In perpetuating and exacerbating restricted access to essential medicines,
current trade-related intellectual property rules on medicines may violate core
human rights to health and medicines. In this light, there should be serious
questions about their necessity, and their justification should be critically
assessed from the perspective of human rights standards. These standards require
that international trade rules on medicines be justified to the fullest extent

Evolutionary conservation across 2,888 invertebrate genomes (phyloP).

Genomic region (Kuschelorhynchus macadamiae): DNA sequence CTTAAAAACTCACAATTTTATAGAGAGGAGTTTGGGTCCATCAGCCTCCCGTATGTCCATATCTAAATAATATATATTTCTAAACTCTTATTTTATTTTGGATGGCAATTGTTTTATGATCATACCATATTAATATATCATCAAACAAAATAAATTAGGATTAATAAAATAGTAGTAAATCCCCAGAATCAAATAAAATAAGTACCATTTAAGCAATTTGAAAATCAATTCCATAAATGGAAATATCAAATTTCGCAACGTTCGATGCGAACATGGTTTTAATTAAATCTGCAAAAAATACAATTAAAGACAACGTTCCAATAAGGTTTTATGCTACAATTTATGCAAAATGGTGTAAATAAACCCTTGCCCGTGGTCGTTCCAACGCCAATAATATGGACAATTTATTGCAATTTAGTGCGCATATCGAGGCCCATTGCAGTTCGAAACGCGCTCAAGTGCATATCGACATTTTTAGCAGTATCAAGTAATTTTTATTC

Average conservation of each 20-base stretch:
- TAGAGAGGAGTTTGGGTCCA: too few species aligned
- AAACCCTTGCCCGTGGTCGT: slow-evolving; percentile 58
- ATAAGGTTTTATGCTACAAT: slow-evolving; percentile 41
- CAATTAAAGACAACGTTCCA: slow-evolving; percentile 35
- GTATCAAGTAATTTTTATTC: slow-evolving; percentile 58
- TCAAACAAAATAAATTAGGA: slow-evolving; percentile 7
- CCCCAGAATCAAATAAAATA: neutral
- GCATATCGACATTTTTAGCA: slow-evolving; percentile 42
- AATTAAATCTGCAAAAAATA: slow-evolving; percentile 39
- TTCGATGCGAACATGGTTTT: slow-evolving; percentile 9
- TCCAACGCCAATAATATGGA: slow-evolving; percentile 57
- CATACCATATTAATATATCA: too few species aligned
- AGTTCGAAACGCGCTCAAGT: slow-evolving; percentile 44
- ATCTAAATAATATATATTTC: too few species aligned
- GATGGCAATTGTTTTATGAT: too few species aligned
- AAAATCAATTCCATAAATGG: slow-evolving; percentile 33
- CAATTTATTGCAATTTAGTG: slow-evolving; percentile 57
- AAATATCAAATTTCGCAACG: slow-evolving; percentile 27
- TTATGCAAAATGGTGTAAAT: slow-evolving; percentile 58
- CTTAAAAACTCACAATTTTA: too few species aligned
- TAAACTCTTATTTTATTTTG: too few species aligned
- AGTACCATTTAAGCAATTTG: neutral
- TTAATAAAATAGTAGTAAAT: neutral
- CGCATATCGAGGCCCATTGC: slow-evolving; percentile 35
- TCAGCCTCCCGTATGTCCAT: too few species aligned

possible, and permitted only to the extent to which they can be justified.
In this article I explore the impact of trade rules on medicines access, and
the growing force of the human right to health. I argue that the limited
justification for strong patents in poor countries suggests the need for
significant reform of trade-related intellectual property rights. I argue
further that human rights standards may offer both normative and practical tools
for achieving this reform and challenging trade rules on medicines at various
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